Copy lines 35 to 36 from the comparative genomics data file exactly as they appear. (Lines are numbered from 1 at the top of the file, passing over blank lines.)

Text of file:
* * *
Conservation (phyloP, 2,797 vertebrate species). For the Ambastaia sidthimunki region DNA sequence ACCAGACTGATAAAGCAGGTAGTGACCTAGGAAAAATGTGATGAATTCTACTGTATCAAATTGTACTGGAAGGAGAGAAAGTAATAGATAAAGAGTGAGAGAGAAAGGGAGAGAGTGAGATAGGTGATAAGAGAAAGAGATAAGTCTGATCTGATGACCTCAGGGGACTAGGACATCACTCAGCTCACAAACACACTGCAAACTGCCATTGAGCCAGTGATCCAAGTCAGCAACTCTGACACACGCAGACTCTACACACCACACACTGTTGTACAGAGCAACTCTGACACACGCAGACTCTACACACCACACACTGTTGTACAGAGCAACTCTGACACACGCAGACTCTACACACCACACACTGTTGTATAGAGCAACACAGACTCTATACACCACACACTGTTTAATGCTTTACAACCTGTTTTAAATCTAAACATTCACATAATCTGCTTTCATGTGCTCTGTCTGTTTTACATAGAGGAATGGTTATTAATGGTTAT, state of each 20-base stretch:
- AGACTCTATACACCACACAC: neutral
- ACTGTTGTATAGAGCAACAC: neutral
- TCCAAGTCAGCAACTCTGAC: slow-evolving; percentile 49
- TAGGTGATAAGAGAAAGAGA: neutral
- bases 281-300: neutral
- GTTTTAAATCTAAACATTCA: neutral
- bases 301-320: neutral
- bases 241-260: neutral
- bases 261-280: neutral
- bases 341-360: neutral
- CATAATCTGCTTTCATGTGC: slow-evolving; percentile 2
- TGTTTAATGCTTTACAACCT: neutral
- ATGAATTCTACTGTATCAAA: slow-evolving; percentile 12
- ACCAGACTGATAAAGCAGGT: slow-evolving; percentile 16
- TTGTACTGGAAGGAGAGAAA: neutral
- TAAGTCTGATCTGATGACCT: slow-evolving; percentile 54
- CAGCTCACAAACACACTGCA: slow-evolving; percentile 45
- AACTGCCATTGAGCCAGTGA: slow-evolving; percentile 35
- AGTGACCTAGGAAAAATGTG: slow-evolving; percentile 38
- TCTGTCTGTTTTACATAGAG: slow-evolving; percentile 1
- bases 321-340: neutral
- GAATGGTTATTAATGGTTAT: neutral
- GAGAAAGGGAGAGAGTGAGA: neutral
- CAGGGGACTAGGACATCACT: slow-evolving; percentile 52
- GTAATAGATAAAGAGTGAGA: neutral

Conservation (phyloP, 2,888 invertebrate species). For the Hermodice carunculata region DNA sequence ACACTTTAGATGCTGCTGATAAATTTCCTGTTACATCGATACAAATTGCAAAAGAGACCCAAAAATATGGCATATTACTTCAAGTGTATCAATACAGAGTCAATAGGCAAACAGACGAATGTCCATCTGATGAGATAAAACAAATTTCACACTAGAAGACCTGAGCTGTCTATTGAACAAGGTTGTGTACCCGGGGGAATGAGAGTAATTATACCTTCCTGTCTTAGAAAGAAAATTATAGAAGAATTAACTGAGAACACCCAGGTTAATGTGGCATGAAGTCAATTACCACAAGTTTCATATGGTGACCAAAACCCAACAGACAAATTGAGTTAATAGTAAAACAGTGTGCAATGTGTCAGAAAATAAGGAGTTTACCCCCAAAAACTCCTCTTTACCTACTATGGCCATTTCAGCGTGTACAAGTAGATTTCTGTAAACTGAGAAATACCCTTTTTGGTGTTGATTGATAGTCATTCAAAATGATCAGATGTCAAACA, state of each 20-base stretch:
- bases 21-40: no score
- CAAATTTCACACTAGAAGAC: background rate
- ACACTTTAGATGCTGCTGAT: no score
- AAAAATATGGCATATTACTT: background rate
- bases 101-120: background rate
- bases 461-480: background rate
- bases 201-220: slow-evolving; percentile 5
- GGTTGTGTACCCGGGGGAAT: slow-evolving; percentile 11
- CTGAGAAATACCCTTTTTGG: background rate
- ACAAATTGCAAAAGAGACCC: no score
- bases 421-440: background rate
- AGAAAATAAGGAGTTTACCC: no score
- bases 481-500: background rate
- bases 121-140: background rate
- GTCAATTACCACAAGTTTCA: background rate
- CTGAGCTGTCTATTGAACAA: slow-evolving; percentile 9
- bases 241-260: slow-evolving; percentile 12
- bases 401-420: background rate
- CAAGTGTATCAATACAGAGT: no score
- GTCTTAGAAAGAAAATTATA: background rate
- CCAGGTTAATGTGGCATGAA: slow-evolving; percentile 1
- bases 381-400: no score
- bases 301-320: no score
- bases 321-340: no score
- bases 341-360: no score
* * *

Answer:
- GGTTGTGTACCCGGGGGAAT: slow-evolving; percentile 11
- CTGAGAAATACCCTTTTTGG: background rate